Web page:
Friday, November 11, 2005

Defending the indefensible

I posted a variation of this at Dailykos.

The progressives are seizing on Bush's speech today about pre-war intelligence as if it's a magic bullet -- "The intelligence for WMD was manipulated by the White House, twisted to support the case against Saddam by Bush and the neocons! The Democrats in Congress didn't have access to the real intelligence -- that's why they voted to authorize the war! They were misled, the poor, pitiful fools."

That is an argument that cannot win because it's complete bullshit.

Let's be honest.

As an informed citizen, reading news reports and other readily available media, I knew the WMD issue was a smokescreen from the beginning. A sizeable portion of the U.S. citizenry saw through the transparent, obvious attempts to build a bogus case for the invasion of Iraq.

You can look at the polls from the period of time that the Bush Cult began its pro-war P.R. campaign, and you can read about the massive global protests by millions of people who didn't believe that Saddam was the 21st Century version of Hitler, conspiring with Al Qaeda to incinerate the U.S. with dirty bombs and infect the survivors with bubonic plague.

Some members of congress stood fearlessly, speaking truth to power--Byrd, Kennedy, Kucinich--and did their job to represent their constituents. The other Democrats plugged their ears.

So I do not buy the argument that most Dems decided to go to war because they were fed bogus evidence. They voted for war because they cowered at the strong-arm tactics of Bush and Company, because they were worried about being seen as "weak" and hurting their own careers, and because the imperial presidency tolerated no "traitors" and branded anyone not playing along as treasonous.

I'm all for running the prez and his cultists out of town dripping tar and feathers, but let's be honest with ourselves, shall we?

The Dems knew they were being fed horseshit, and they smiled, chewed politely, and said, "Thank you, sir, may I have some more?"

Better late than never, but I, for one, have a hard time accepting the "we didn't know" excuse. If it works as realpolitik to jettison the bastards, fine. But because Democrats who should have known better swallowed the pile of rotten dung, thousands of troops and a hundred thousand Iraqis are now rotting in the ground.

I can't forget that. I won't forget that.

4 Comments:

Anonymous mondo said...

Totally, totally agree. I posted a similiar take as yours over at Brad Blog. Which happens to be quite a bit better than Kos. Well, at least it used to be. Who knows after a year of getting wined and dined by the left with his Diebold breaking stories and his Crawford podcasting. When I would frequent the two more often last year before I completely fell down the hole, Kos was well known for being PC to a fault. Constantly buckling under the slightest pressure. Not only that, he was extremely heavy handed with the brownshirting if anyone dared breach such conspiracy theories as man-made weather manipulation or state sponsored terrorism a la Negroponte and Rumsfeld's P20G Satanic Army.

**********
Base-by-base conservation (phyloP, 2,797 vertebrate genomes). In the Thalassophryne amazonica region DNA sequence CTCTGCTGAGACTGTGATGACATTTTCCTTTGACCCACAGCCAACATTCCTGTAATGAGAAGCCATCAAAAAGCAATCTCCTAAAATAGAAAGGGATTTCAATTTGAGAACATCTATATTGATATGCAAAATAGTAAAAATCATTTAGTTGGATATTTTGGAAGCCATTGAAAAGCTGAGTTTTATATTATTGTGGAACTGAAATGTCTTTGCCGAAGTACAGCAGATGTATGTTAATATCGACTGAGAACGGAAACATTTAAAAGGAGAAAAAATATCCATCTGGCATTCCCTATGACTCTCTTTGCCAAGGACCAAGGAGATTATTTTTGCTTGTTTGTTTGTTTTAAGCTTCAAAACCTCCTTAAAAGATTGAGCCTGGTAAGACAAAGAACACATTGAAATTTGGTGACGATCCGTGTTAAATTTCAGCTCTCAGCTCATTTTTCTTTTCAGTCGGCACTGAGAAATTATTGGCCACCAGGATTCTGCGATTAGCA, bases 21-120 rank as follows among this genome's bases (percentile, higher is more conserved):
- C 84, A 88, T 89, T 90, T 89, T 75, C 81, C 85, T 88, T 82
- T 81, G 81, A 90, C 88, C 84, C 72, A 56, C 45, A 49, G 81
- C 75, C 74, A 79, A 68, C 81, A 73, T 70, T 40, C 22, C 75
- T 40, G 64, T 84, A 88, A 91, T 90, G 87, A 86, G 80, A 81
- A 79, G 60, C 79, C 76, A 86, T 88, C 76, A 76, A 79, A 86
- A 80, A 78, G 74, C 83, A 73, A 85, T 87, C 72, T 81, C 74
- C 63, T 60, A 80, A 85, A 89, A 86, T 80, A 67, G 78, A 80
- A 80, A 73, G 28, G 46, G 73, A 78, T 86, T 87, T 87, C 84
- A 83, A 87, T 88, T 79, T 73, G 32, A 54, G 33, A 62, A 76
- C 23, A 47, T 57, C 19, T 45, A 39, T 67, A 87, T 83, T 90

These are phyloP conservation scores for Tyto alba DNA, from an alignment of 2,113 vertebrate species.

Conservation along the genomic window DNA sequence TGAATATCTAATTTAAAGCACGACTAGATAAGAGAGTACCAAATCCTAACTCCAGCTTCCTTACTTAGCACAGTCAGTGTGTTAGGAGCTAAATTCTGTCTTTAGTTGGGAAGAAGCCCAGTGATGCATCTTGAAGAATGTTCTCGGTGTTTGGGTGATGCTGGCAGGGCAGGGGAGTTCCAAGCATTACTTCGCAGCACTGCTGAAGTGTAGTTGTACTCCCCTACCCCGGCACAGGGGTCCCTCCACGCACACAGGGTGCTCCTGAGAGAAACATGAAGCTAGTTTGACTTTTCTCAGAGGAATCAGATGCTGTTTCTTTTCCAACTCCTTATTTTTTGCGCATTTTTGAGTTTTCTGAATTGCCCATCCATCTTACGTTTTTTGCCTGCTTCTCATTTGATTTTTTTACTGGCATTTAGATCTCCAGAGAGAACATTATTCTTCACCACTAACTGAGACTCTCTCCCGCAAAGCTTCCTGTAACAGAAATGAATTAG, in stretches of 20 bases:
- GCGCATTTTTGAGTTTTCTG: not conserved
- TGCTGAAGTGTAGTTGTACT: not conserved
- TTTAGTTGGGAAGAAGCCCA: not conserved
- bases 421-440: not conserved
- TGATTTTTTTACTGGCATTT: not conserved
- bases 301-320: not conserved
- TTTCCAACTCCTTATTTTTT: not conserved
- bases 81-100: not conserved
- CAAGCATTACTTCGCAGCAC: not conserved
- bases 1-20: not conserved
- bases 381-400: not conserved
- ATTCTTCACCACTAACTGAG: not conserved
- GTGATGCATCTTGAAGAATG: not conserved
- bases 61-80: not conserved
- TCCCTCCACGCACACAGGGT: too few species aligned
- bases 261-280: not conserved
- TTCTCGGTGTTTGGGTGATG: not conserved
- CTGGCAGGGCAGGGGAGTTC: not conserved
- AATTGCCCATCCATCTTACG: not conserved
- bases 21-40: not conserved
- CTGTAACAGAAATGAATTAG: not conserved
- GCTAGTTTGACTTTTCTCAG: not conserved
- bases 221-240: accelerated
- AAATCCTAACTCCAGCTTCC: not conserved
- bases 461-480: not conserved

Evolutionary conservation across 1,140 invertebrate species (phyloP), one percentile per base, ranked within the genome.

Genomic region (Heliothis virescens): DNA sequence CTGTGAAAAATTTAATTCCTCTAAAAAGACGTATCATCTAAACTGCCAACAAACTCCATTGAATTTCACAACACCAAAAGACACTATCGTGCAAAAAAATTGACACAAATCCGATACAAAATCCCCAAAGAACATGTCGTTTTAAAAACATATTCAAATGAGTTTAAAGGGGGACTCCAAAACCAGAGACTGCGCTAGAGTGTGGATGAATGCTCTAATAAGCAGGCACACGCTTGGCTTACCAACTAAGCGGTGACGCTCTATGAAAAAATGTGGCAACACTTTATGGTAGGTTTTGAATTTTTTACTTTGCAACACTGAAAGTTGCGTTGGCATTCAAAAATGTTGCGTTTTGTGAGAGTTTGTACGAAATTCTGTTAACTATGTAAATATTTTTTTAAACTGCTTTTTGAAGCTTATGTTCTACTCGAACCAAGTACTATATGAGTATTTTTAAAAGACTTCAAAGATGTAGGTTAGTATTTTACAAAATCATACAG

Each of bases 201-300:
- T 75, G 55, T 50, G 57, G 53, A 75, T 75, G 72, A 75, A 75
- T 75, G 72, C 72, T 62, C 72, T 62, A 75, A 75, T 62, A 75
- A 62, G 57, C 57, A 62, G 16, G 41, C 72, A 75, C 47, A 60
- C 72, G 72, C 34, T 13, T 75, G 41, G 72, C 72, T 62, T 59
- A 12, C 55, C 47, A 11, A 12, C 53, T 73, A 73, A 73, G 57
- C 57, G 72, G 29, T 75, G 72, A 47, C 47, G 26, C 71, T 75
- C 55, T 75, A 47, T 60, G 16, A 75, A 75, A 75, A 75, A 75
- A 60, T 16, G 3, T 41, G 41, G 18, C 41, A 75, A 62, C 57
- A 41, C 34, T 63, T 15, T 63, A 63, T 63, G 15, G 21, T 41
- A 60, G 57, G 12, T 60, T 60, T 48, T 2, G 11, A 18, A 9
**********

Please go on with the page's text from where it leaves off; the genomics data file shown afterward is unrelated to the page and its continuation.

2:22 AM  
Blogger Reverend Bob said...

I agree - and sadly we are now seeing the faults of a system where we don't have a valid "none of the above" choice when it comes to voting because both parties deliver bought-and-paid-for candidates who do the same thing under a different banner.

5:07 PM  
Anonymous mhenriday said...

«But because Democrats who should have known better swallowed the pile of rotten dung, thousands of troops and a hundred thousand Iraqis are now rotting in the ground.

I can't forget that. I won't forget that.»

Professor Pan writes as if the Democrats were a political party in the European sense, in which members, and particularly parliamentary representatives, all subscribe to a publicly adopted party programme. Unfortunately (to my mind), this is not the case, rather they are better characterised as individual entrepreneurs, operating on a franchise. My point here is that all Democrats voting on the so-called Iraq War Resolution (http://www.yourcongress.com/ViewArticle.asp?article_id=2686) cannot be painted with the same brush. After all, while 81 Democratic representatives did abdicate from their Constitutional responsibilities (Article I, Section 8) by giving the executive the right to decide the question of peace and war in Iraq, a large majority of Democratic representatives did, in fact, vote against the Resolution (along with 6 Republicans and 1 Independent). Three representatives - one Democrat and two Republicans abstained from voting.) Here's the roll of Democrats who voted on the Resolution in the House of Representatives (http://clerk.house.gov/evs/2002/roll455.xml) :